BIA Budget 2020 analysis
Today the new Chancellor, Rishi Sunak, stepped up to the Despatch Box to deliver the first Budget of Boris Johnson’s new government. As was widely publicised ahead of today, the Government is to lead a highly interventionalist agenda with the largest increase in capital investment, which includes R&D, in living memory. There were important announcements for the life sciences sector, including increased R&D investment, a new £200m scale-up fund, and positive news on the R&D tax credit PAYE cap.
Economic forecasts have been downgraded due to low productivity, and are expected to be even worse due to the coronavirus outbreak, which came too late to be factored into the Office for Budget Responsibility’s predictions. This morning, the Bank of England also cut the already low interest rate to 0.25% and announced measures to support lending to small businesses to counter the coronavirus economic shock.
As anticipated, the Chancellor opened his speech with a large package of measures to support people and businesses dealing with the COVID-19 outbreak, and shore up the economy. As part of this, he committed to providing whatever the NHS needs to respond to the COVID-19 threat. This, he said, includes money for research to find a vaccine. £30m for NIHR has already been announced.
Among many measures, statutory sick pay for all SMEs will be refunded by the Government for up to 14 days and Government-guaranteed loans will be provided through banks for any temporary impacts on SMEs’ cash flows. Also included in this section of his speech was the announcement of a review of business rates, to conclude in the autumn. This could lower the base costs of life science companies’ operations.
Science and innovation investment
With the Conservative’s manifesto commitment to double R&D investment from £9bn to £18bn by 2024/25, not to mention the fact that UKRI’s core budgets run dry at the end of this month, there was quite some anticipation on what would be announced. A rabbit was pulled out of the hat for the science community, with the Chancellor announcing that the increase would hit £22bn, £4bn more than expected, and spending would increase 15% next year. This could be important as public investment should be front-loaded to leverage industry investment in the years to come to help reach the Government’s 2.4% target. Sunak championed the “Ideas” agenda, but criticised the concentration of R&D investment in the greater South East and said the new money would be allocated to universities across the UK. The details of how this is done will be crucial.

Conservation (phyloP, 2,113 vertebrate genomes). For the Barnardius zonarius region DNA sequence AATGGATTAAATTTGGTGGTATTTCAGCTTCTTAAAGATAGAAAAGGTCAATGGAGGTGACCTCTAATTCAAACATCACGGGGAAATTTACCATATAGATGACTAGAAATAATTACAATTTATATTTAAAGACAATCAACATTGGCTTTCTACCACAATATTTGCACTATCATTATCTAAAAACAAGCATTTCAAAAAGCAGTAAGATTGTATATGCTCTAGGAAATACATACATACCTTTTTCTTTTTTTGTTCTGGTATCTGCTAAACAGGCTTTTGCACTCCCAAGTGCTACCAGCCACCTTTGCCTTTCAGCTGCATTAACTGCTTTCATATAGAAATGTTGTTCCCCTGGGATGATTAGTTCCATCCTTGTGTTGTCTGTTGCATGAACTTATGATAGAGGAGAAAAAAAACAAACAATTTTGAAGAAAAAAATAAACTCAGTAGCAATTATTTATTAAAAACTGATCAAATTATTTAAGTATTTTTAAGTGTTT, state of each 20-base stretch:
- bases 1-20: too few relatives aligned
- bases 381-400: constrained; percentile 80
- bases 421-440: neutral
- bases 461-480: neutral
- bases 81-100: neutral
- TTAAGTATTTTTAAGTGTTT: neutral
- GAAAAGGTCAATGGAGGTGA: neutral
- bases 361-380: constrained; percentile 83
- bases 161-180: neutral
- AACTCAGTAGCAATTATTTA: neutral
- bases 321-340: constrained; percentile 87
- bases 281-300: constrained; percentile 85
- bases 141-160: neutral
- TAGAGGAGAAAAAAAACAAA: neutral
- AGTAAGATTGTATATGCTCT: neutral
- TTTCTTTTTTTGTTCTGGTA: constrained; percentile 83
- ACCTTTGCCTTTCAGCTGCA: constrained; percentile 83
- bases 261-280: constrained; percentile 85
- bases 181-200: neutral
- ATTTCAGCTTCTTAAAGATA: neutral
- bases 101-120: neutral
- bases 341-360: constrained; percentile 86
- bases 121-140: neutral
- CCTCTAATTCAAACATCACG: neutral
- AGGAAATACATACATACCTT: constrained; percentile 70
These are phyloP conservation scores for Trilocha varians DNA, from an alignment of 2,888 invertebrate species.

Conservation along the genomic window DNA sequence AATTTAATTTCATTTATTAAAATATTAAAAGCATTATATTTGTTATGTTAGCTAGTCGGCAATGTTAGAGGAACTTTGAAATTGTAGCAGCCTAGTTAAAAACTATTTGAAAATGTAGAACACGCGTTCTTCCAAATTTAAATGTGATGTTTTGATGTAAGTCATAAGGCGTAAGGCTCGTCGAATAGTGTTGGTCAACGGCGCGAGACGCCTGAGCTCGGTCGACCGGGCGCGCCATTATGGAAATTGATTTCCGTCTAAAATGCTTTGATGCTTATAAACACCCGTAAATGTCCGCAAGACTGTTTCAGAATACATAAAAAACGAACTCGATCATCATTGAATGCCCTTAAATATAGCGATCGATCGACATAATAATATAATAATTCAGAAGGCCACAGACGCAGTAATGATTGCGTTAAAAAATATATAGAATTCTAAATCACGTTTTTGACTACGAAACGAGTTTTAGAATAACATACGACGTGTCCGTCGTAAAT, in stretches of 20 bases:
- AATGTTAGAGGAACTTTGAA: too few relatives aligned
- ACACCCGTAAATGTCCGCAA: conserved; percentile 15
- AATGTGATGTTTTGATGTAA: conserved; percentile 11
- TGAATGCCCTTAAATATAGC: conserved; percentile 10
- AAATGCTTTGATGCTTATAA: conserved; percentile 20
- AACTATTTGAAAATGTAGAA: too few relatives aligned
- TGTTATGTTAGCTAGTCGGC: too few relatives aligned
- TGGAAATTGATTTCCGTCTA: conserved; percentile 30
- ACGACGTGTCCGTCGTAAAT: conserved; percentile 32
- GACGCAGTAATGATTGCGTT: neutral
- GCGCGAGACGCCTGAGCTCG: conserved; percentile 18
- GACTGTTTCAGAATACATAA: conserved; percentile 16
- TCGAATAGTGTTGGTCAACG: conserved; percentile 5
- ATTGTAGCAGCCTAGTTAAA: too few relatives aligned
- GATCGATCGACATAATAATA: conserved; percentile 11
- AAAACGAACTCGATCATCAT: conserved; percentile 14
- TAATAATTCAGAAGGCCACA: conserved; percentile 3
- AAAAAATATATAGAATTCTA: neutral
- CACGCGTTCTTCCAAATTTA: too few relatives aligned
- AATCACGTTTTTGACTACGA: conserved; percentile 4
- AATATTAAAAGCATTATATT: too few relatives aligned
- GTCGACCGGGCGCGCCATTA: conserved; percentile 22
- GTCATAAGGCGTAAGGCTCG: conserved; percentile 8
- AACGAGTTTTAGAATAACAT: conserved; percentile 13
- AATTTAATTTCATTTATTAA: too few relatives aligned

There was no mention of the Biomedical Catalyst, which the BIA has called for. But the 15% increase in science and innovation spending, which we think but have not confirmed is for this coming financial year starting in April, could give Innovate UK the headroom to fund the BMC. The BIA will be working to make sure that happens.
£800m was confirmed for the UK’s version of the US DARPA, but little more information was shared about what this addition to the research and innovation landscape would look like.
The Budget confirmed that it will provide the British Business Bank with additional resources to launch a dedicated £200 million investment programme, which is expected to enable £600 million of investment for life sciences scale-ups. This was a key demand from the BIA in our Budget submission. The investment was first mooted by Boris Johnson in October last year following many conversations the BIA has had with government officials and the British Business Bank, but it was not mentioned in the December manifesto so it is great to now see it confirmed. We hope it will now provide the Bank with extra resource to speed up its investment into life science-focussed venture capital funds.
The government will also provide the British Business Bank with the resources to make up to £200 million of additional investment in UK VC and growth finance in 2020-21, likely to counter the loss of the European Investment Fund support.
R&D tax credits
The Chancellor confirmed the RDEC rate rise that was promised in the Conservative manifesto and launched a consultation on the inclusion of data in eligible costs, which was also in the manifesto.